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Neurodevelopmental outcomes after open heart operations before 3 months of age.

https://arctichealth.org/en/permalink/ahliterature124864
Source
Ann Thorac Surg. 2012 May;93(5):1577-83
Publication Type
Article
Date
May-2012
Author
Renée Sananes
Cedric Manlhiot
Edmond Kelly
Lisa K Hornberger
William G Williams
Daune MacGregor
Raymond Buncic
Brian W McCrindle
Author Affiliation
Labatt Family Heart Centre and Division of Neurology, Department of Paediatrics, Surgery and Critical Care Medicine, The University of Toronto, The Hospital for Sick Children, Toronto, Ontario, Canada. renee.sananes@sickkids.ca
Source
Ann Thorac Surg. 2012 May;93(5):1577-83
Date
May-2012
Language
English
Publication Type
Article
Keywords
Age Factors
Analysis of Variance
Cardiac Surgical Procedures - adverse effects - methods
Cardiopulmonary Bypass - adverse effects - methods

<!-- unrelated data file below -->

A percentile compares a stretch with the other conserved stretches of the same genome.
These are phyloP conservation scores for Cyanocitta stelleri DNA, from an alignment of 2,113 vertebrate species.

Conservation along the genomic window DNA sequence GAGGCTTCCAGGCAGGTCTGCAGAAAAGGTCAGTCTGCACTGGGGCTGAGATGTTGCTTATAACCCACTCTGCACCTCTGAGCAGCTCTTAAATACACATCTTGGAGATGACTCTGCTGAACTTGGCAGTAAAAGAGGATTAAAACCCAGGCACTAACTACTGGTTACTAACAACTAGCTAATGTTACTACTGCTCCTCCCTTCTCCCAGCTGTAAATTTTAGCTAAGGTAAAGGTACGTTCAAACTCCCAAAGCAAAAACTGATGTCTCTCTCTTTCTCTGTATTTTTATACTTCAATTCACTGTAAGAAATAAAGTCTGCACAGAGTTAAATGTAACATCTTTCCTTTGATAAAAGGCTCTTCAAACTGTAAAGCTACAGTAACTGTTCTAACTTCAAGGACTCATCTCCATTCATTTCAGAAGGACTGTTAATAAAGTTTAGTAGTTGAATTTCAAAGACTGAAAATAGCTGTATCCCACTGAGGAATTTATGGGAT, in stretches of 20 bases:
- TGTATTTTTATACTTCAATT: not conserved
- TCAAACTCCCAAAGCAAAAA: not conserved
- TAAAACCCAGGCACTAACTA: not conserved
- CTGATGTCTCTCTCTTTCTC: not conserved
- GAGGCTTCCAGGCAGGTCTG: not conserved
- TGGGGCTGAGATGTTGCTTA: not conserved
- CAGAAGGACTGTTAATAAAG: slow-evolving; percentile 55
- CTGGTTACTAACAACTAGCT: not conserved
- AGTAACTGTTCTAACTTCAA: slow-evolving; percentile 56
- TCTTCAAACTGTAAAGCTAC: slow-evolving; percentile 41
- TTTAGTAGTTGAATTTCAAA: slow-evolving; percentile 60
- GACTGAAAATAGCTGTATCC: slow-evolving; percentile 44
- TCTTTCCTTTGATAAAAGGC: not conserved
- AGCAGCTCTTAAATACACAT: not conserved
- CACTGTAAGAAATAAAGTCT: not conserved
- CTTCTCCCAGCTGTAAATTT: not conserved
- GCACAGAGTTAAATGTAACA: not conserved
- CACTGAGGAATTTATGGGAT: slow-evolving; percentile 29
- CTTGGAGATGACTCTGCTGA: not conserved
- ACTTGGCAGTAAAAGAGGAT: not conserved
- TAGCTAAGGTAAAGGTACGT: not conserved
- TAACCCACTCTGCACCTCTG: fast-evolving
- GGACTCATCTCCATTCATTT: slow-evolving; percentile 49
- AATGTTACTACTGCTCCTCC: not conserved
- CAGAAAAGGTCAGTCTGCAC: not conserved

Child Development - physiology
Cohort Studies
Developmental Disabilities - epidemiology - etiology - physiopathology
Female
Follow-Up Studies
Heart Defects, Congenital - diagnosis - mortality - surgery
Hospitals, Pediatric
Humans
Incidence
Infant
Infant, Newborn
Intellectual Disability - epidemiology - etiology - physiopathology
Linear Models
Logistic Models
Male
Motor Skills Disorders - epidemiology - etiology - physiopathology
Neuropsychological Tests
Ontario
Postoperative Complications - epidemiology - physiopathology
Retrospective Studies
Risk assessment
Survival Rate
Time Factors
Treatment Outcome
Abstract